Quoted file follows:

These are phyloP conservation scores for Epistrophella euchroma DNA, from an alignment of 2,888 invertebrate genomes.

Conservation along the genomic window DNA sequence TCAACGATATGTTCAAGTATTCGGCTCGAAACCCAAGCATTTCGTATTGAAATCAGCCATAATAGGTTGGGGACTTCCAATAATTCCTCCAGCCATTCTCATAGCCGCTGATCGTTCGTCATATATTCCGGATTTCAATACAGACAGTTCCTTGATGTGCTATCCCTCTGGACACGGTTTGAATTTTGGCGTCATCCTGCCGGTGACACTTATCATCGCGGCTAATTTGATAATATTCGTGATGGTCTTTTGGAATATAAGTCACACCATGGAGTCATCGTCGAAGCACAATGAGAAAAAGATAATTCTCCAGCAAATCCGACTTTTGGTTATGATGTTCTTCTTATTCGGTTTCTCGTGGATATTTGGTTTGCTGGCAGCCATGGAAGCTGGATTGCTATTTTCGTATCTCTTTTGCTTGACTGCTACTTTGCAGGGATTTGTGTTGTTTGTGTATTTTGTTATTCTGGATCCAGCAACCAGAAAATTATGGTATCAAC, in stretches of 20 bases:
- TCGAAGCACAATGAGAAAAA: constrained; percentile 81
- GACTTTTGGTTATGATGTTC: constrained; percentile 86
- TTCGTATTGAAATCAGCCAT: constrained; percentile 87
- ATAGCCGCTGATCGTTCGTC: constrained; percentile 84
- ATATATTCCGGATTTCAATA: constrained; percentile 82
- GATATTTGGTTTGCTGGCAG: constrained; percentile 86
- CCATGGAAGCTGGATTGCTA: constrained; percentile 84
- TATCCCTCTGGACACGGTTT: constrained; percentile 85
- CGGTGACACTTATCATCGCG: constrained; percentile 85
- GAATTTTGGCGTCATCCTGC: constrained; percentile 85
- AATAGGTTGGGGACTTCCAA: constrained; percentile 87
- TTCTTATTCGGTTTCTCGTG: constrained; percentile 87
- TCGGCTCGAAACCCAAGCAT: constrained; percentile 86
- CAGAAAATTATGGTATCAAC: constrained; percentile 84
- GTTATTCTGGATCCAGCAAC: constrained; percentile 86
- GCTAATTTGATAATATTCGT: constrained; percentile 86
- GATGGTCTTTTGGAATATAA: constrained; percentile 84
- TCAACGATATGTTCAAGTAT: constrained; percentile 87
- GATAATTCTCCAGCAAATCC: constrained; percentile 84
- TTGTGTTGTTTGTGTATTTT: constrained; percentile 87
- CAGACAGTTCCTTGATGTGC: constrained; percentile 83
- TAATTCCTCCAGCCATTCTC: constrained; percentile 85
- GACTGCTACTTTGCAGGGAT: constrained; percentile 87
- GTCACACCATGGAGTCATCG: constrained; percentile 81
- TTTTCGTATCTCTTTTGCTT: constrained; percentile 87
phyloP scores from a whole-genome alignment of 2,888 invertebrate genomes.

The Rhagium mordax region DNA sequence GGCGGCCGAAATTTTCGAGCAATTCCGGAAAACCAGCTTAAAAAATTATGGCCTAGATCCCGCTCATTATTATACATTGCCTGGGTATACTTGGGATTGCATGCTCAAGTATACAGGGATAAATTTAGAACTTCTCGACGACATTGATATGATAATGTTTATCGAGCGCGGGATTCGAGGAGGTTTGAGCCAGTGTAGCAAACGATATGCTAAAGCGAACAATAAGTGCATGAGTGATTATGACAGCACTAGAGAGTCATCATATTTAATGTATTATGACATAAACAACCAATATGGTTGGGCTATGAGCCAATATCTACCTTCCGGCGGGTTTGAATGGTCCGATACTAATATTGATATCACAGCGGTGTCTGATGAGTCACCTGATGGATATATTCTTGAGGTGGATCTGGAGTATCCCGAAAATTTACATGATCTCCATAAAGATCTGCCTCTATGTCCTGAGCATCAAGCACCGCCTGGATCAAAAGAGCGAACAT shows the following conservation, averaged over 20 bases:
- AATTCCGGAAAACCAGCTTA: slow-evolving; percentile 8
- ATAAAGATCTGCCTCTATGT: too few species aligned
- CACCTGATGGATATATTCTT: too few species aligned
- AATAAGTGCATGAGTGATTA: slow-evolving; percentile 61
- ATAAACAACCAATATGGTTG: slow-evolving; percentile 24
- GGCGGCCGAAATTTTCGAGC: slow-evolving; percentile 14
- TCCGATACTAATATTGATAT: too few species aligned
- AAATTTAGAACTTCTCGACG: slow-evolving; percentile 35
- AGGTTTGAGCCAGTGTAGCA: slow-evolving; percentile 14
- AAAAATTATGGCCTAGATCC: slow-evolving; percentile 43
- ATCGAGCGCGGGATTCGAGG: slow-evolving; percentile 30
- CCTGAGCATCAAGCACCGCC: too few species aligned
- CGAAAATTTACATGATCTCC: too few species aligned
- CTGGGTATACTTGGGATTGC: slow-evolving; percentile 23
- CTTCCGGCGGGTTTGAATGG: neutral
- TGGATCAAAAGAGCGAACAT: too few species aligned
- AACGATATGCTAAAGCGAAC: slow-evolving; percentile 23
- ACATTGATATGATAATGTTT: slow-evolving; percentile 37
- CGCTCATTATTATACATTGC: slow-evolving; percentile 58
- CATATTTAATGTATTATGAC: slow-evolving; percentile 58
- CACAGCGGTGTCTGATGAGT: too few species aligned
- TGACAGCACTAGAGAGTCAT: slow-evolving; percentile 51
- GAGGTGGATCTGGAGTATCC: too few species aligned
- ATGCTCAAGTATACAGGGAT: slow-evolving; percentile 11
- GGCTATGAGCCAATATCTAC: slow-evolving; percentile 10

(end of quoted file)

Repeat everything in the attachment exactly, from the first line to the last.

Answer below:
These are phyloP conservation scores for Epistrophella euchroma DNA, from an alignment of 2,888 invertebrate genomes.

Conservation along the genomic window DNA sequence TCAACGATATGTTCAAGTATTCGGCTCGAAACCCAAGCATTTCGTATTGAAATCAGCCATAATAGGTTGGGGACTTCCAATAATTCCTCCAGCCATTCTCATAGCCGCTGATCGTTCGTCATATATTCCGGATTTCAATACAGACAGTTCCTTGATGTGCTATCCCTCTGGACACGGTTTGAATTTTGGCGTCATCCTGCCGGTGACACTTATCATCGCGGCTAATTTGATAATATTCGTGATGGTCTTTTGGAATATAAGTCACACCATGGAGTCATCGTCGAAGCACAATGAGAAAAAGATAATTCTCCAGCAAATCCGACTTTTGGTTATGATGTTCTTCTTATTCGGTTTCTCGTGGATATTTGGTTTGCTGGCAGCCATGGAAGCTGGATTGCTATTTTCGTATCTCTTTTGCTTGACTGCTACTTTGCAGGGATTTGTGTTGTTTGTGTATTTTGTTATTCTGGATCCAGCAACCAGAAAATTATGGTATCAAC, in stretches of 20 bases:
- TCGAAGCACAATGAGAAAAA: constrained; percentile 81
- GACTTTTGGTTATGATGTTC: constrained; percentile 86
- TTCGTATTGAAATCAGCCAT: constrained; percentile 87
- ATAGCCGCTGATCGTTCGTC: constrained; percentile 84
- ATATATTCCGGATTTCAATA: constrained; percentile 82
- GATATTTGGTTTGCTGGCAG: constrained; percentile 86
- CCATGGAAGCTGGATTGCTA: constrained; percentile 84
- TATCCCTCTGGACACGGTTT: constrained; percentile 85
- CGGTGACACTTATCATCGCG: constrained; percentile 85
- GAATTTTGGCGTCATCCTGC: constrained; percentile 85
- AATAGGTTGGGGACTTCCAA: constrained; percentile 87
- TTCTTATTCGGTTTCTCGTG: constrained; percentile 87
- TCGGCTCGAAACCCAAGCAT: constrained; percentile 86
- CAGAAAATTATGGTATCAAC: constrained; percentile 84
- GTTATTCTGGATCCAGCAAC: constrained; percentile 86
- GCTAATTTGATAATATTCGT: constrained; percentile 86
- GATGGTCTTTTGGAATATAA: constrained; percentile 84
- TCAACGATATGTTCAAGTAT: constrained; percentile 87
- GATAATTCTCCAGCAAATCC: constrained; percentile 84
- TTGTGTTGTTTGTGTATTTT: constrained; percentile 87
- CAGACAGTTCCTTGATGTGC: constrained; percentile 83
- TAATTCCTCCAGCCATTCTC: constrained; percentile 85
- GACTGCTACTTTGCAGGGAT: constrained; percentile 87
- GTCACACCATGGAGTCATCG: constrained; percentile 81
- TTTTCGTATCTCTTTTGCTT: constrained; percentile 87
phyloP scores from a whole-genome alignment of 2,888 invertebrate genomes.

The Rhagium mordax region DNA sequence GGCGGCCGAAATTTTCGAGCAATTCCGGAAAACCAGCTTAAAAAATTATGGCCTAGATCCCGCTCATTATTATACATTGCCTGGGTATACTTGGGATTGCATGCTCAAGTATACAGGGATAAATTTAGAACTTCTCGACGACATTGATATGATAATGTTTATCGAGCGCGGGATTCGAGGAGGTTTGAGCCAGTGTAGCAAACGATATGCTAAAGCGAACAATAAGTGCATGAGTGATTATGACAGCACTAGAGAGTCATCATATTTAATGTATTATGACATAAACAACCAATATGGTTGGGCTATGAGCCAATATCTACCTTCCGGCGGGTTTGAATGGTCCGATACTAATATTGATATCACAGCGGTGTCTGATGAGTCACCTGATGGATATATTCTTGAGGTGGATCTGGAGTATCCCGAAAATTTACATGATCTCCATAAAGATCTGCCTCTATGTCCTGAGCATCAAGCACCGCCTGGATCAAAAGAGCGAACAT shows the following conservation, averaged over 20 bases:
- AATTCCGGAAAACCAGCTTA: slow-evolving; percentile 8
- ATAAAGATCTGCCTCTATGT: too few species aligned
- CACCTGATGGATATATTCTT: too few species aligned
- AATAAGTGCATGAGTGATTA: slow-evolving; percentile 61
- ATAAACAACCAATATGGTTG: slow-evolving; percentile 24
- GGCGGCCGAAATTTTCGAGC: slow-evolving; percentile 14
- TCCGATACTAATATTGATAT: too few species aligned
- AAATTTAGAACTTCTCGACG: slow-evolving; percentile 35
- AGGTTTGAGCCAGTGTAGCA: slow-evolving; percentile 14
- AAAAATTATGGCCTAGATCC: slow-evolving; percentile 43
- ATCGAGCGCGGGATTCGAGG: slow-evolving; percentile 30
- CCTGAGCATCAAGCACCGCC: too few species aligned
- CGAAAATTTACATGATCTCC: too few species aligned
- CTGGGTATACTTGGGATTGC: slow-evolving; percentile 23
- CTTCCGGCGGGTTTGAATGG: neutral
- TGGATCAAAAGAGCGAACAT: too few species aligned
- AACGATATGCTAAAGCGAAC: slow-evolving; percentile 23
- ACATTGATATGATAATGTTT: slow-evolving; percentile 37
- CGCTCATTATTATACATTGC: slow-evolving; percentile 58
- CATATTTAATGTATTATGAC: slow-evolving; percentile 58
- CACAGCGGTGTCTGATGAGT: too few species aligned
- TGACAGCACTAGAGAGTCAT: slow-evolving; percentile 51
- GAGGTGGATCTGGAGTATCC: too few species aligned
- ATGCTCAAGTATACAGGGAT: slow-evolving; percentile 11
- GGCTATGAGCCAATATCTAC: slow-evolving; percentile 10